All tagged revocable living trust
There are many reasons why parents may want to consider protecting their kids’ inheritance for them in an asset protection trust. Some of these include: They are bad with money; they are disabled and depend on government programs; they have creditor issues or face bankruptcy; they have lawsuits against them; or they are in high-risk professions for being sued. As you can see, the reasons can range from negative behaviors, to things beyond their control, to having achieved some level of success.
One of the things that couples should consider when doing their estate planning is: What happens to my assets if my surviving spouse remarries? Many people worry that their assets will eventually go to their surviving spouse’s new partner, rather than the kids, and they are right to worry. That is how things end up most of the time. But there are some ways that you can plan to avoid that happening, if this is a concern that you have.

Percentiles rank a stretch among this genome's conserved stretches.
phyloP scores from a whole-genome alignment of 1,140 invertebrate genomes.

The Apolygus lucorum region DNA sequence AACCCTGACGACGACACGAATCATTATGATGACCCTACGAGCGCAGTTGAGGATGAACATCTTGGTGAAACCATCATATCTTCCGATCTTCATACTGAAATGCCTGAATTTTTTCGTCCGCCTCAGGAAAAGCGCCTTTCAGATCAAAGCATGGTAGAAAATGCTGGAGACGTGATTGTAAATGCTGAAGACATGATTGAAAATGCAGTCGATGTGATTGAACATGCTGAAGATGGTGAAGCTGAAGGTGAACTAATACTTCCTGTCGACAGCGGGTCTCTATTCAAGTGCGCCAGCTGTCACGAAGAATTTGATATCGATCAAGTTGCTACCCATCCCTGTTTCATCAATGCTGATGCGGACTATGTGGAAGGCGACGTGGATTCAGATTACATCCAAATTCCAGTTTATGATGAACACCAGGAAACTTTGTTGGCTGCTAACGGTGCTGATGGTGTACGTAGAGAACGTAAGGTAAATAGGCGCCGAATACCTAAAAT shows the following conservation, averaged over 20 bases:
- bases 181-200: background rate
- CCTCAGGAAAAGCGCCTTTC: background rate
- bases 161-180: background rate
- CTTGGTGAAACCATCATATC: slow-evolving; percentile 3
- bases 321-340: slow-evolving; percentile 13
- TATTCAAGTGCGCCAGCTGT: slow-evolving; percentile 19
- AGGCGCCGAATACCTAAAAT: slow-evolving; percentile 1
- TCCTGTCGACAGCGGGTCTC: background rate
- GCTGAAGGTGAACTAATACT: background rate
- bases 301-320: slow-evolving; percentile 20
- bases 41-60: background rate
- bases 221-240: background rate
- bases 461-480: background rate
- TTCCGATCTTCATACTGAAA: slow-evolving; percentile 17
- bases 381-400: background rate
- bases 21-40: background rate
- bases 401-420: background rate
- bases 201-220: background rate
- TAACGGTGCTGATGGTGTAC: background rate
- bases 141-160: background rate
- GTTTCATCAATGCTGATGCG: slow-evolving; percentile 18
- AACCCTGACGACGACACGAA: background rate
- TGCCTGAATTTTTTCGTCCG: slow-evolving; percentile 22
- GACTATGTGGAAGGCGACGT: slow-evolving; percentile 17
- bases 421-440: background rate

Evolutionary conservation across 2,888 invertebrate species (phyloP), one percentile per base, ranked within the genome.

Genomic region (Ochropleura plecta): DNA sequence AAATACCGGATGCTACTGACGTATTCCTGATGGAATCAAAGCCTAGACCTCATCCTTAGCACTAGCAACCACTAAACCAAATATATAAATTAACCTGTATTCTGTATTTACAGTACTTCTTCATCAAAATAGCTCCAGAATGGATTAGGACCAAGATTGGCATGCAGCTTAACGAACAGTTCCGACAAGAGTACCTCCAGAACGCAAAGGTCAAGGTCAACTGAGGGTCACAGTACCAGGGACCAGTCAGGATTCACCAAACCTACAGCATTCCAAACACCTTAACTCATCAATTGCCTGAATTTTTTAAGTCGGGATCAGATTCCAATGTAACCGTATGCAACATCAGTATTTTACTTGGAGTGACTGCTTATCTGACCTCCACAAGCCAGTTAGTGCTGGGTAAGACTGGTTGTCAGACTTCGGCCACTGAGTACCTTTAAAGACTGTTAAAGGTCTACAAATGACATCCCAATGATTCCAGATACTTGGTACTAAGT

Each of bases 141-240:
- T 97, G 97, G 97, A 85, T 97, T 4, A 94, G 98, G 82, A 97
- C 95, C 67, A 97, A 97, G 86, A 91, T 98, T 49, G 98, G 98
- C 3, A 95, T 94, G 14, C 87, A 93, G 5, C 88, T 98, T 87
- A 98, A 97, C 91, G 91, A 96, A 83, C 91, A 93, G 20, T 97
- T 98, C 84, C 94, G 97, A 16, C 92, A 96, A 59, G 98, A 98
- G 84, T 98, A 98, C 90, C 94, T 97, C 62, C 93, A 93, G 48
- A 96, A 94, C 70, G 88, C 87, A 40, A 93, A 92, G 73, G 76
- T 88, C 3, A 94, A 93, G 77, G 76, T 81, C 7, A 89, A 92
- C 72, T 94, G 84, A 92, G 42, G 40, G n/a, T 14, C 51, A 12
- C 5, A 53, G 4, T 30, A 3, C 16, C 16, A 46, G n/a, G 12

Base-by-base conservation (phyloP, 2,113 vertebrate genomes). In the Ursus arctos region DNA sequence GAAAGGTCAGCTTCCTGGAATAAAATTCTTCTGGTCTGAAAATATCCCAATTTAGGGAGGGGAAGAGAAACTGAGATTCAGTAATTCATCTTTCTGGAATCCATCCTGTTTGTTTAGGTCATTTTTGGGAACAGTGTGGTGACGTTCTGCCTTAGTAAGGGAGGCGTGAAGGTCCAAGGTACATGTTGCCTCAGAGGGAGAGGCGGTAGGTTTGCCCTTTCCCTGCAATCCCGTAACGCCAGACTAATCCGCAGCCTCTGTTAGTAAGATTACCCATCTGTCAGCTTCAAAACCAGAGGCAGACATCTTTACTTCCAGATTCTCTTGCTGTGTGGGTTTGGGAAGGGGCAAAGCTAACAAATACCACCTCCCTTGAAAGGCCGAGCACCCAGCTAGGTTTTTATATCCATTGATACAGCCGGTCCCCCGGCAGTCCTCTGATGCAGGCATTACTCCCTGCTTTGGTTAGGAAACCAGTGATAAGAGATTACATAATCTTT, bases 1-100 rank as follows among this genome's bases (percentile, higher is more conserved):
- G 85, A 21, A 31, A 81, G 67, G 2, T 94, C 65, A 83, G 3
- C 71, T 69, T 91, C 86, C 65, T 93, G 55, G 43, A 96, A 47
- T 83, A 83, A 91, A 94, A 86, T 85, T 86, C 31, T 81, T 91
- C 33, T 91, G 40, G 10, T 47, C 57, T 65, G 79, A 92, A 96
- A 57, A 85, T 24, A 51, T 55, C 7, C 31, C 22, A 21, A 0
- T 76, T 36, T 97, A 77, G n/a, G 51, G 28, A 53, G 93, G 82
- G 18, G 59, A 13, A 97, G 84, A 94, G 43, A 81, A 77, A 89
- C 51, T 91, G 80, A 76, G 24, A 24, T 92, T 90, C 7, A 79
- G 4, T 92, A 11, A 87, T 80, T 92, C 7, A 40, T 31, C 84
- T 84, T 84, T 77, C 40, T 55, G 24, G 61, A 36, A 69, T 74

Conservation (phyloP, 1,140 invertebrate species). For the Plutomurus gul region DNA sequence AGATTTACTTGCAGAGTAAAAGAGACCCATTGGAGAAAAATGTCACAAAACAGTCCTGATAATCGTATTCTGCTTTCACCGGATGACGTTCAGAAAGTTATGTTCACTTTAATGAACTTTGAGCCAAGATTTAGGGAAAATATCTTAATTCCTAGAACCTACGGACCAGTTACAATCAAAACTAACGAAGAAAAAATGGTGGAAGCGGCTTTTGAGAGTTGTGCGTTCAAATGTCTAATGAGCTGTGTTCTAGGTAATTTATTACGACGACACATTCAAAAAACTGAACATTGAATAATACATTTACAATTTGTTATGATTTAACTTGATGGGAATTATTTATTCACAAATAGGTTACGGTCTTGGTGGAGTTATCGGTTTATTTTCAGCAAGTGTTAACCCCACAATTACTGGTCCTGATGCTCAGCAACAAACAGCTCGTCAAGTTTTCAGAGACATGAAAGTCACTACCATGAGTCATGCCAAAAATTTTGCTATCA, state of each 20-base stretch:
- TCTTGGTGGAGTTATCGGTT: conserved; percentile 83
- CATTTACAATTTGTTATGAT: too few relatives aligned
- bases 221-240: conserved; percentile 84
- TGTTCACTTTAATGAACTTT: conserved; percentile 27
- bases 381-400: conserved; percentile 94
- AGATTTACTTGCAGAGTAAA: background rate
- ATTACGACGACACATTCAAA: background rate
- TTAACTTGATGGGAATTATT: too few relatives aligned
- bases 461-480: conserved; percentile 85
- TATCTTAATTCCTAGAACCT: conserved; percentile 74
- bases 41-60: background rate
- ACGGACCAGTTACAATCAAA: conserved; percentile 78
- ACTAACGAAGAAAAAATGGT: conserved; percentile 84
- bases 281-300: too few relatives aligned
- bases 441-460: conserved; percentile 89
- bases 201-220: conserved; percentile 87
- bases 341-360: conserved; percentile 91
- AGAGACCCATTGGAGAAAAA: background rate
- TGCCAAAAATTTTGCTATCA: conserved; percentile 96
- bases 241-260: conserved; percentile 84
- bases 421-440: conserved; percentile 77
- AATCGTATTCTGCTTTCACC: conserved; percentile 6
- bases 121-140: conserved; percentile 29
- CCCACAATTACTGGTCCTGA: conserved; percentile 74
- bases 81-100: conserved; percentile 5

From time to time, I get a clients who has too tough of a time deciding on who the right guardian for their kids will be. In some scenarios, the best solution for that is a Guardian Panel. A Guardian Panel is a group of people who are named to make a decision together about who the guardian should be and/or where the children should live, at the time that the parents are unable to care for the children any longer. Anyone can use a Guardian Panel in their estate plan, but there are a few specific situations in which it especially makes sense.
There are some major estate planning mistakes that people make with their beneficiary designations on life insurance and retirement accounts. Let’s go through a few of the most common ones that estate planning lawyers see happen every day when we administer estates.
As a Gen X kid with Baby Boomer parents, I have found that our generations have very different ideas when it comes to talking about death and money. Boomers often seem averse to discussing these matters, for many reasons. Sometimes they think it’s crass for their kids to be asking them about what they’re “getting.” Sometimes they feel shame about discussing money and death. Sometimes they were just raised to believe that discussion about money and death (like religion and politics) is impolite. Whatever the reasons your aging parents might have for being tough to crack when it comes to these discussions, I have some tips on how to get them to talk and do their estate planning.
Many people get the terminology mixed up when discussing estate planning, so I thought I’d break down some of the commonly confused terms: revocable living trusts, living wills, and wills. Each of these is a distinctly different thing with its own purpose.